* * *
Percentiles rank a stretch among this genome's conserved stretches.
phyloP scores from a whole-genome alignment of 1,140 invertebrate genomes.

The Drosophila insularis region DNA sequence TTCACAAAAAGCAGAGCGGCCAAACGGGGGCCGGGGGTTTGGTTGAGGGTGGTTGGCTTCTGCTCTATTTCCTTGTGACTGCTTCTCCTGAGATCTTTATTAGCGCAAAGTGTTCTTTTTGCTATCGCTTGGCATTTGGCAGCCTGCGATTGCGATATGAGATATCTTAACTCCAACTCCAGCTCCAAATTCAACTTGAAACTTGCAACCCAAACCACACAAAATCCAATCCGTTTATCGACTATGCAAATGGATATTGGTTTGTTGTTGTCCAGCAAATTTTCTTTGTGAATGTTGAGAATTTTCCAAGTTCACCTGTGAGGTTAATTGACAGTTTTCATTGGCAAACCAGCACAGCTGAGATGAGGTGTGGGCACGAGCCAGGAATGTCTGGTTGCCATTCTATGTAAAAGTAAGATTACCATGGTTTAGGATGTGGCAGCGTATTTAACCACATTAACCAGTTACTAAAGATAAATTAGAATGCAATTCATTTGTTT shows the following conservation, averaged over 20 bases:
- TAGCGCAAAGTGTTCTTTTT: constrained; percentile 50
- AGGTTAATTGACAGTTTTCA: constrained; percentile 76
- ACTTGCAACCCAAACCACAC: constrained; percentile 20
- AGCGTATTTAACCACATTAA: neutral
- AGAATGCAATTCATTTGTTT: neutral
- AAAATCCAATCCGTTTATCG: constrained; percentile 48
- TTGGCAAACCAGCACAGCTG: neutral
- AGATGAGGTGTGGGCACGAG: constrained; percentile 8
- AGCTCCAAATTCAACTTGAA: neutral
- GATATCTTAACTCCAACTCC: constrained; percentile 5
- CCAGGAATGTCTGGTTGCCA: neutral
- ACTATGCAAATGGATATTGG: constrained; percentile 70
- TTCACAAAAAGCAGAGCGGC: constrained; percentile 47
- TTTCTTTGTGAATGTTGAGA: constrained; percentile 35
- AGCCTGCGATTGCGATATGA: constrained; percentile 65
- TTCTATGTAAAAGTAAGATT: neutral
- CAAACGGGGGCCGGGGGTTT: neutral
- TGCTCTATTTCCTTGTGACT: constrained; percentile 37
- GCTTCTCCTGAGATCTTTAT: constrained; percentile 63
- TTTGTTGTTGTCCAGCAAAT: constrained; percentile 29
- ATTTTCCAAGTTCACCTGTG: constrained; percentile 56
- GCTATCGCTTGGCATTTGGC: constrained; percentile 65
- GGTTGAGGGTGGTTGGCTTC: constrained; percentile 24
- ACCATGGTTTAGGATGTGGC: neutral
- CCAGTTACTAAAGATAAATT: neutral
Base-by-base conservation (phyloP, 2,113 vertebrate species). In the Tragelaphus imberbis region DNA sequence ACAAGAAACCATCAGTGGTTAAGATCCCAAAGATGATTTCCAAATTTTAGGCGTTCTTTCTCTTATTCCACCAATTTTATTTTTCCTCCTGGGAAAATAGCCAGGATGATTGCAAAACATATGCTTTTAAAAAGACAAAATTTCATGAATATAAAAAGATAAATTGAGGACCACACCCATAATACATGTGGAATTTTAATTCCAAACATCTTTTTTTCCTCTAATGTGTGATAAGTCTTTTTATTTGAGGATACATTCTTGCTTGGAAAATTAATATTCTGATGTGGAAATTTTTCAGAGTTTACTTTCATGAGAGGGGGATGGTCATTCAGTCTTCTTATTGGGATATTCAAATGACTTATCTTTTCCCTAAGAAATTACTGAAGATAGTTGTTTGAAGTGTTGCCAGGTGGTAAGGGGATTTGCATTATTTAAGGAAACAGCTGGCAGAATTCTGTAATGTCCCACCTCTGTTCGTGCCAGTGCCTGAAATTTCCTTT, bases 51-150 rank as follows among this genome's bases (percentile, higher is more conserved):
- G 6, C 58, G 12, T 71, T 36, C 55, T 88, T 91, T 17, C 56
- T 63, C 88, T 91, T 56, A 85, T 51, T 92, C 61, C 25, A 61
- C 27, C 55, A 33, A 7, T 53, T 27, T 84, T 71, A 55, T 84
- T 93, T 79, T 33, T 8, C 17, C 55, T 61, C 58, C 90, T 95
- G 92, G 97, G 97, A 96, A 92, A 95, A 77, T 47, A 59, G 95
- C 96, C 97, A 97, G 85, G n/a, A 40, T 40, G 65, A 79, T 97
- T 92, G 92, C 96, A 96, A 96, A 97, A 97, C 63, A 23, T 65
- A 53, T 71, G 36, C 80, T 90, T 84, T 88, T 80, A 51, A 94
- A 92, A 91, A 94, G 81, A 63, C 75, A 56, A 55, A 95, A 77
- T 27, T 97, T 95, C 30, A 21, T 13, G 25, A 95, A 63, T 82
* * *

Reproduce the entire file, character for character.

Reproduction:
Percentiles rank a stretch among this genome's conserved stretches.
phyloP scores from a whole-genome alignment of 1,140 invertebrate genomes.

The Drosophila insularis region DNA sequence TTCACAAAAAGCAGAGCGGCCAAACGGGGGCCGGGGGTTTGGTTGAGGGTGGTTGGCTTCTGCTCTATTTCCTTGTGACTGCTTCTCCTGAGATCTTTATTAGCGCAAAGTGTTCTTTTTGCTATCGCTTGGCATTTGGCAGCCTGCGATTGCGATATGAGATATCTTAACTCCAACTCCAGCTCCAAATTCAACTTGAAACTTGCAACCCAAACCACACAAAATCCAATCCGTTTATCGACTATGCAAATGGATATTGGTTTGTTGTTGTCCAGCAAATTTTCTTTGTGAATGTTGAGAATTTTCCAAGTTCACCTGTGAGGTTAATTGACAGTTTTCATTGGCAAACCAGCACAGCTGAGATGAGGTGTGGGCACGAGCCAGGAATGTCTGGTTGCCATTCTATGTAAAAGTAAGATTACCATGGTTTAGGATGTGGCAGCGTATTTAACCACATTAACCAGTTACTAAAGATAAATTAGAATGCAATTCATTTGTTT shows the following conservation, averaged over 20 bases:
- TAGCGCAAAGTGTTCTTTTT: constrained; percentile 50
- AGGTTAATTGACAGTTTTCA: constrained; percentile 76
- ACTTGCAACCCAAACCACAC: constrained; percentile 20
- AGCGTATTTAACCACATTAA: neutral
- AGAATGCAATTCATTTGTTT: neutral
- AAAATCCAATCCGTTTATCG: constrained; percentile 48
- TTGGCAAACCAGCACAGCTG: neutral
- AGATGAGGTGTGGGCACGAG: constrained; percentile 8
- AGCTCCAAATTCAACTTGAA: neutral
- GATATCTTAACTCCAACTCC: constrained; percentile 5
- CCAGGAATGTCTGGTTGCCA: neutral
- ACTATGCAAATGGATATTGG: constrained; percentile 70
- TTCACAAAAAGCAGAGCGGC: constrained; percentile 47
- TTTCTTTGTGAATGTTGAGA: constrained; percentile 35
- AGCCTGCGATTGCGATATGA: constrained; percentile 65
- TTCTATGTAAAAGTAAGATT: neutral
- CAAACGGGGGCCGGGGGTTT: neutral
- TGCTCTATTTCCTTGTGACT: constrained; percentile 37
- GCTTCTCCTGAGATCTTTAT: constrained; percentile 63
- TTTGTTGTTGTCCAGCAAAT: constrained; percentile 29
- ATTTTCCAAGTTCACCTGTG: constrained; percentile 56
- GCTATCGCTTGGCATTTGGC: constrained; percentile 65
- GGTTGAGGGTGGTTGGCTTC: constrained; percentile 24
- ACCATGGTTTAGGATGTGGC: neutral
- CCAGTTACTAAAGATAAATT: neutral
Base-by-base conservation (phyloP, 2,113 vertebrate species). In the Tragelaphus imberbis region DNA sequence ACAAGAAACCATCAGTGGTTAAGATCCCAAAGATGATTTCCAAATTTTAGGCGTTCTTTCTCTTATTCCACCAATTTTATTTTTCCTCCTGGGAAAATAGCCAGGATGATTGCAAAACATATGCTTTTAAAAAGACAAAATTTCATGAATATAAAAAGATAAATTGAGGACCACACCCATAATACATGTGGAATTTTAATTCCAAACATCTTTTTTTCCTCTAATGTGTGATAAGTCTTTTTATTTGAGGATACATTCTTGCTTGGAAAATTAATATTCTGATGTGGAAATTTTTCAGAGTTTACTTTCATGAGAGGGGGATGGTCATTCAGTCTTCTTATTGGGATATTCAAATGACTTATCTTTTCCCTAAGAAATTACTGAAGATAGTTGTTTGAAGTGTTGCCAGGTGGTAAGGGGATTTGCATTATTTAAGGAAACAGCTGGCAGAATTCTGTAATGTCCCACCTCTGTTCGTGCCAGTGCCTGAAATTTCCTTT, bases 51-150 rank as follows among this genome's bases (percentile, higher is more conserved):
- G 6, C 58, G 12, T 71, T 36, C 55, T 88, T 91, T 17, C 56
- T 63, C 88, T 91, T 56, A 85, T 51, T 92, C 61, C 25, A 61
- C 27, C 55, A 33, A 7, T 53, T 27, T 84, T 71, A 55, T 84
- T 93, T 79, T 33, T 8, C 17, C 55, T 61, C 58, C 90, T 95
- G 92, G 97, G 97, A 96, A 92, A 95, A 77, T 47, A 59, G 95
- C 96, C 97, A 97, G 85, G n/a, A 40, T 40, G 65, A 79, T 97
- T 92, G 92, C 96, A 96, A 96, A 97, A 97, C 63, A 23, T 65
- A 53, T 71, G 36, C 80, T 90, T 84, T 88, T 80, A 51, A 94
- A 92, A 91, A 94, G 81, A 63, C 75, A 56, A 55, A 95, A 77
- T 27, T 97, T 95, C 30, A 21, T 13, G 25, A 95, A 63, T 82